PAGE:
Defending India’s death bowling, Gaikwad reasoned that it’s tough on the bowlers in such unfavourable conditions.
Australia won by two wickets at Edgbaston to go one up in the Ashes, which implied a humdinger, rabbits rising to what once used to be called the occasion. In the age of Twenty20 and the sort of quasi-martial phraseology it has got us used to, it will probably be called “giving it back”, reflecting a raw combative disposition to be appreciated for its own sake. Importantly, though, it was only England’s third defeat of the Bazball regime, which meant that you couldn’t really dip your pain in acid and write disdainfully of Brendon McCullum, the coach who preaches hyper-aggressive Test cricket or Ben Stokes, the captain who made himself conspicuous with his rash first-day declaration. He of course said the match wouldn’t have been half as exciting as it turned out to be on its fifth day but for his bold move. The argument didn’t seem to have swung public sentiment but that hardly mattered. When Sachin Tendulkar, at a difficult moment when his exit was implicitly asked for by people he did not know, Viv Richards reportedly told him not to worry about what those who had not played half as much cricket as him said. Besides, even after the defeat, Stokes wasn’t ripped into, never mind the inter-team bantering. It was not as if losing an Ashes Test didn’t hurt England but from the hopelessness of the Joe Root era to the serial success of the new age, with McCullum and Stokes mostly delivering on their promise it was like waking up in the morning sunshine, buds blooming. England would have been seen the glass more as half-full rather than half-empty.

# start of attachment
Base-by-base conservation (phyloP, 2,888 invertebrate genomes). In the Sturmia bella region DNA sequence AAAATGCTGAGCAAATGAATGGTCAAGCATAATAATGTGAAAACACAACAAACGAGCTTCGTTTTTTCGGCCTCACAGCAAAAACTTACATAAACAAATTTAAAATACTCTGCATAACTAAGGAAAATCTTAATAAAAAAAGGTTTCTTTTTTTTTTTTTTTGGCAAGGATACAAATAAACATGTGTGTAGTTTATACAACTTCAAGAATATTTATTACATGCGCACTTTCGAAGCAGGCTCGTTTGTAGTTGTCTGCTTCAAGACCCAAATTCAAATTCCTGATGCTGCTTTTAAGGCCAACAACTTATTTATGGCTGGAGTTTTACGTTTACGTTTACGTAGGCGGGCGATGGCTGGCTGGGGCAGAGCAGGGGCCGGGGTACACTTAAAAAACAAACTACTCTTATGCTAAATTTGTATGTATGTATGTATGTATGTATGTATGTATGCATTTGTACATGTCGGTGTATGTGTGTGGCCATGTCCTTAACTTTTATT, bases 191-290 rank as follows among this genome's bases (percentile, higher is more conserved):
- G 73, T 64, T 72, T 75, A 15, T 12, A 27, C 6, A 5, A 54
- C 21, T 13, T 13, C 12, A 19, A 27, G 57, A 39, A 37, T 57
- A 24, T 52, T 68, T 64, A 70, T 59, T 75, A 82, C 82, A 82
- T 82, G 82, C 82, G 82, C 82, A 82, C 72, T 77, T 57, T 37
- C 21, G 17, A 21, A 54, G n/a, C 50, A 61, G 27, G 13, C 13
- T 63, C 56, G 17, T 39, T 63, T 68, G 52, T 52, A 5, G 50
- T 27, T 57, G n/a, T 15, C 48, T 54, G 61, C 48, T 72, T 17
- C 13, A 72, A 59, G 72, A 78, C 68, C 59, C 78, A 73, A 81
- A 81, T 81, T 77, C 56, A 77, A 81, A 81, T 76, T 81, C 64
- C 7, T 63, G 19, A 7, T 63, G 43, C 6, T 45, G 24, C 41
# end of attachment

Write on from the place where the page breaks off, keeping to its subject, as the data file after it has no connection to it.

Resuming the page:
But the question is if England will be stoic, draining the cup to its bitter dregs and not breathing a critical word, should Stokes’ gung-ho gang let it be 0-2 at Lord’s? Geoff Boycott says no. Some crucial elements in their performance at Edgbaston have already drawn regretful attention. If Bazball defines their second-innings batting, it had better not; they must find a wicketkeeper who does not foozle it as many times as the incumbent did; if they will miss Moeen Ali, an off-spinner as an attacking option will have to be put in. Australia, rich in left-handed batting resources, have seldom been at their best taking off-spinners on, which was just one reason Ravichandran Ashwin shouldn’t really have been kept off by India in the World Test Championship final. England may have thought at least a little more of their pace combination in the run-up to the second Test ~ and the Ashes schedule is questionably congested ~ but, good as they are, they need to pull level now or the Australians are sure to try and press their advantage. They won’t mind being “boring,” as the crowd said, if they get farther ahead. Edgbaston, unlike what McCullum said, was not about poor luck.